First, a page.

The story of Larisa from a village near Mariupol

I have nothing left, I’m homeless now

-Where were you when the war began? 

– On the day the war broke out, I visited my daughter. We live in different villages: I rent a flat, while my daughter lives with her father, my ex-husband. I was on my way to visit her when, by chance, I heard the war had started – and I didn’t believe it! I was later told that some people in Mariupol were warned about the war in advance and left, if they had the chance. We knew nothing.


-Were they warned before February 24th (the first day of war)?

– Yes, yes, those from Mariupol were warned about it. We weren’t. When it all started, I chose to remain with my daughter. I stayed there for a week and a half. Their situation is a difficult one: my daughter is a single mother of three, and my ex-husband, her father, is an alcoholic. I didn’t even have any money on me; but, we decided that I had to get out. There was no public transport available, and we had to ask around. Thank God there were volunteers who helped me to get to Kharkiv train station for free. It was far, of course, but I had no choice. I left, and my daughter stayed behind.


-Where did you head after Kharkiv? 

– From Kharkiv, I went to Lviv on an evacuation train. There were so many people, some sitting in the train corridor. I was sat near a girl and her child. We sat there, the three of us, for 23 hours: her, her child, and me – with a single backpack. I then took a bus to Poland and got there without any issues. In Warsaw, however, it became clear that they couldn’t accommodate me as a refugee. There were more people than they could help, so I had to turn to friends for help.

My friends took me in, but realized after a few days that I had no money, and that there was no work for me in Poland. And there I was, full of hope that I could find a suitable job and help my daughter back in Kharkiv. But it didn’t happen. I had to keep moving, so my friends helped me to get to Georgia.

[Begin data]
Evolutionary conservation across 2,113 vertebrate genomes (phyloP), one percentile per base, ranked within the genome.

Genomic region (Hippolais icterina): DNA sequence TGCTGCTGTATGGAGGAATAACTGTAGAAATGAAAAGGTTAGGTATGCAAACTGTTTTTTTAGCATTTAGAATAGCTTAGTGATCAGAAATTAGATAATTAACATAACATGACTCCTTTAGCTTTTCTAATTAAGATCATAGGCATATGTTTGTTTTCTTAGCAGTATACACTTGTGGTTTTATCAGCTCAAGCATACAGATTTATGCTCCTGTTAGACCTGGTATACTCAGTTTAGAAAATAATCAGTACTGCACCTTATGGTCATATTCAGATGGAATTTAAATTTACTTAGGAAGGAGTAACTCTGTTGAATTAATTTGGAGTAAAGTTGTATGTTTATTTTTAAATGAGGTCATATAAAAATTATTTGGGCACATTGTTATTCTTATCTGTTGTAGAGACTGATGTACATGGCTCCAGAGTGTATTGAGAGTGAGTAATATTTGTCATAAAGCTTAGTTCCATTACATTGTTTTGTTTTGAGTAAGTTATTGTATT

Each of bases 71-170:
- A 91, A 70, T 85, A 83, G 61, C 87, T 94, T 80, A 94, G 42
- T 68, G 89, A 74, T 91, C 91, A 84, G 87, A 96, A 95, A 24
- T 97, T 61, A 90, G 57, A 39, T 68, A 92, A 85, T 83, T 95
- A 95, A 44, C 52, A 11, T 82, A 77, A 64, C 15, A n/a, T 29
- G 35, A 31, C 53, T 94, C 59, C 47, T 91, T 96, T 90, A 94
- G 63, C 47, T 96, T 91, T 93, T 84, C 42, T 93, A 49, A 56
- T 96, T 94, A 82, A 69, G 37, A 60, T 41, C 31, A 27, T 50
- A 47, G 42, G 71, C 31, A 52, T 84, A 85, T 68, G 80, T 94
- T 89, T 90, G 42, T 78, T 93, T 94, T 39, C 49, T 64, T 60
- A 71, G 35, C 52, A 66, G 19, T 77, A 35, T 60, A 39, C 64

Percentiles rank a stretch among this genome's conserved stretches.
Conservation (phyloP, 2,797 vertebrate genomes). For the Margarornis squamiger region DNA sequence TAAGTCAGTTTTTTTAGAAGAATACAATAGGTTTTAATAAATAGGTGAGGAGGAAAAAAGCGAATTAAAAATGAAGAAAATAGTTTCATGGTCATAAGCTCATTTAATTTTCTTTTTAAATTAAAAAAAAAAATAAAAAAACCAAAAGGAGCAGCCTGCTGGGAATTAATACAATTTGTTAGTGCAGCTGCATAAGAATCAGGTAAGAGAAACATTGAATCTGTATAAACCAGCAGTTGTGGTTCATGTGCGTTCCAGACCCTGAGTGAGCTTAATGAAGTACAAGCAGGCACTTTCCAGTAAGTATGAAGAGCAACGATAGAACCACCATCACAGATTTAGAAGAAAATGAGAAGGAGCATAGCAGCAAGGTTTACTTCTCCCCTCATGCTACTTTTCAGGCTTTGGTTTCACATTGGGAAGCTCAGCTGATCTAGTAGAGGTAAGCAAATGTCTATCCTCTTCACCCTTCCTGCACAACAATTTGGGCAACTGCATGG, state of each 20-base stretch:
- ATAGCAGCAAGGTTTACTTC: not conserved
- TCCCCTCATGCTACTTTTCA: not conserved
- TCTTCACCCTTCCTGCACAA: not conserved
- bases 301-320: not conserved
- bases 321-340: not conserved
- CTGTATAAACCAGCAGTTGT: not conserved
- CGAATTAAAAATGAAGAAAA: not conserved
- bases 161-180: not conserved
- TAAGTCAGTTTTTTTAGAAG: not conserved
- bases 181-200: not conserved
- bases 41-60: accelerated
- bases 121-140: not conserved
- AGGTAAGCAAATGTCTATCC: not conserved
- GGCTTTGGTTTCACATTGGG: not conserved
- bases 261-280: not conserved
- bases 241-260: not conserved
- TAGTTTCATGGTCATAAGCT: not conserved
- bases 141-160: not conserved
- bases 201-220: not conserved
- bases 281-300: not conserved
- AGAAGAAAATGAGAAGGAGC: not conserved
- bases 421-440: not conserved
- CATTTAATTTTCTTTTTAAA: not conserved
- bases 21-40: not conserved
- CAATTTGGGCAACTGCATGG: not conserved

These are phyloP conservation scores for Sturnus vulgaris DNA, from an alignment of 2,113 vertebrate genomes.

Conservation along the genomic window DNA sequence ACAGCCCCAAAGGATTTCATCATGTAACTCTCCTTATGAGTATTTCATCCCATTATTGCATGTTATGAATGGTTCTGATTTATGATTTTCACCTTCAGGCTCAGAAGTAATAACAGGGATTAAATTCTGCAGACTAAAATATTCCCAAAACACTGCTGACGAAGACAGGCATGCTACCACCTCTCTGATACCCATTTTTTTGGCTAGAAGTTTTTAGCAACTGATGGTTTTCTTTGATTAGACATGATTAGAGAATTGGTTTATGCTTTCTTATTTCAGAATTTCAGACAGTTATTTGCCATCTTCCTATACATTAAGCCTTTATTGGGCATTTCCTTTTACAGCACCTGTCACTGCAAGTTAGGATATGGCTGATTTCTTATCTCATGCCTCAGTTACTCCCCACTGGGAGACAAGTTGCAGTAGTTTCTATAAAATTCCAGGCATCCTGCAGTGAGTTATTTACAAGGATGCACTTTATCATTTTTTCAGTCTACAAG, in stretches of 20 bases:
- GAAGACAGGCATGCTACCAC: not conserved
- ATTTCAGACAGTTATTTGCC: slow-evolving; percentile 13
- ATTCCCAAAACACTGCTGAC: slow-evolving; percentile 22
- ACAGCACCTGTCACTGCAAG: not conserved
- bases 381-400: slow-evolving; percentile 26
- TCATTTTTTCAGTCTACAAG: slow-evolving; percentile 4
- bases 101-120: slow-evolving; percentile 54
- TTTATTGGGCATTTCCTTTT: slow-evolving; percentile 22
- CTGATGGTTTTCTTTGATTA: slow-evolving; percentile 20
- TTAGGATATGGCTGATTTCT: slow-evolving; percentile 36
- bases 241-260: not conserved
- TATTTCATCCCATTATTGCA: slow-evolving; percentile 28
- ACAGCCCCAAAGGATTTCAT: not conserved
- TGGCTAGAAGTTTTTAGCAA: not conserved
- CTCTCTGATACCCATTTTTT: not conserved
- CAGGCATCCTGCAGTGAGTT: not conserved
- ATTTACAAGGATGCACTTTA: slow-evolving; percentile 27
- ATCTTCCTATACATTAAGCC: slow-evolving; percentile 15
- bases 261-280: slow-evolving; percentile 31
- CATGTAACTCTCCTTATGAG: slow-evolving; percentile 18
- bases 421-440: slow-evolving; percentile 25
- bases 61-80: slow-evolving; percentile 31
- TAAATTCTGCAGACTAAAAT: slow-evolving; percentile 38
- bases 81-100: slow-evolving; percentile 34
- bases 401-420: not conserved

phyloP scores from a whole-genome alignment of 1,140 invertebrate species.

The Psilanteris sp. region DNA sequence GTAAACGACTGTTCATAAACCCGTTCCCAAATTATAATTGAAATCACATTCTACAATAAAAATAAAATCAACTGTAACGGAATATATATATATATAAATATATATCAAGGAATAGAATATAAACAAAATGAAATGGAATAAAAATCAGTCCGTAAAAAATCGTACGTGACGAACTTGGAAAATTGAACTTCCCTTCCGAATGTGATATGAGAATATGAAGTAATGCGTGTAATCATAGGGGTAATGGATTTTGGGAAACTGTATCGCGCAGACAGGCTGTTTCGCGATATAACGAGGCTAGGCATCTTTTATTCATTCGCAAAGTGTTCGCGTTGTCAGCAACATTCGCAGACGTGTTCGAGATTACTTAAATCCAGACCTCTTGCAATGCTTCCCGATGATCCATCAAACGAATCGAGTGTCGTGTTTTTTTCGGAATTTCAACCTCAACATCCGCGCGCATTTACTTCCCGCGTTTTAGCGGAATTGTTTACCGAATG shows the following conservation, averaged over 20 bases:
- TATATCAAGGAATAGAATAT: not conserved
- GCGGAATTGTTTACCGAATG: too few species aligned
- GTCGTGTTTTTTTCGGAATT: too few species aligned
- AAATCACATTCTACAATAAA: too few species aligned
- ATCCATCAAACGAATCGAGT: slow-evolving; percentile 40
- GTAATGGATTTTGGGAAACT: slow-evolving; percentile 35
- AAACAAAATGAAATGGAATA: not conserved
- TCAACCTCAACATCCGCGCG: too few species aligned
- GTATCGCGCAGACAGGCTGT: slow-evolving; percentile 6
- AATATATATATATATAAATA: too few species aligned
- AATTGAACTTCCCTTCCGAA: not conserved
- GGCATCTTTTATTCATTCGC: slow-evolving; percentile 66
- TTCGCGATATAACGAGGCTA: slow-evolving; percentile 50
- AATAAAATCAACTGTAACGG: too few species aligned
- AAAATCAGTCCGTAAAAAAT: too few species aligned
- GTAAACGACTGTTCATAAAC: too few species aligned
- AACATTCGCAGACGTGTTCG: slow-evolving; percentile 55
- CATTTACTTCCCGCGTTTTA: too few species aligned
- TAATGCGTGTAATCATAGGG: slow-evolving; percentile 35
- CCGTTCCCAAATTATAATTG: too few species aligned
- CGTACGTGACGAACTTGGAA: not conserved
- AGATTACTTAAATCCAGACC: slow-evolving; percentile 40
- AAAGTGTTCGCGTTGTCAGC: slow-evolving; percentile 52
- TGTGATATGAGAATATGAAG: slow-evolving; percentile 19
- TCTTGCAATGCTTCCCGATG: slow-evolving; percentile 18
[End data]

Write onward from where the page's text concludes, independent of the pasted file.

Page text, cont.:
-How do you feel here, in Georgia? Did you settle yet? 

– You know, during the first month, I didn’t take a single step outside of my new home. I was scared. I didn’t know the language. When I was traversing across Europe on the bus I was fine, because everything was written in English – I could understand it. Here in Georgia, things are written neither in English, nor in Russian.

Slowly but surely, I began working as a cleaner and pot washer. Frankly, I have no idea of how I am supposed to get out of here. They gave me refugee status for a year, but I’ll have to leave to go somewhere else after that, and I can’t earn the money to do that here.


-Is your daughter still in Ukraine?

– Yes, she is still there. She has the same issue – she doesn’t have any money to leave. It is very hard for her and her three children: two girls, both 10 years old, and a little boy.  There is no humanitarian or financial aid. We sought help everywhere: charity funds, Kharkiv volunteers, the presidential office, and the Red Cross… But so far nothing has worked. Every month, I send her $50. It’s the most I can get together, working here – and they stay there, hungry. It tears my soul apart. I already applied for Georgian monetary aid, so perhaps I’ll be able to save some money to move to Poland, at least.


-Do you receive any help here?

– When I arrived in Georgia, I was in winter clothes and had only a school backpack with me. Two pairs of socks, two pairs of underwear, a jacket and a spare pair of trousers. That was it! The summer was beginning to take hold, and I had no clothes, and no shoes. Now I know which volunteer organizations can help with clothes, food, and medical supplies. The latter is especially important, because medication here is very expensive. Still, I know I’m luckier than some…


-What are your next steps?

– Moving to Europe, most likely. What is there to do in Ukraine? There is no work, no home for me: the apartment I rented was bombed, destroyed by a missile, while I was with my daughter. I have nothing left of my life savings, and I no longer have a place to call my own. I’m homeless.

I’d like to stay here: Georgia is a wonderful country, they help so much. But it’s hard to live here. I’m trying my best to earn money, but it’s impossible here. I haven’t even tried to learn Georgian: I once memorized how to count to ten, but I’d forgotten it all by the evening. As my friend says, you’d need millions to live here.

18 August 2022

Georgia, Tbilisi, St. Petersburg 7
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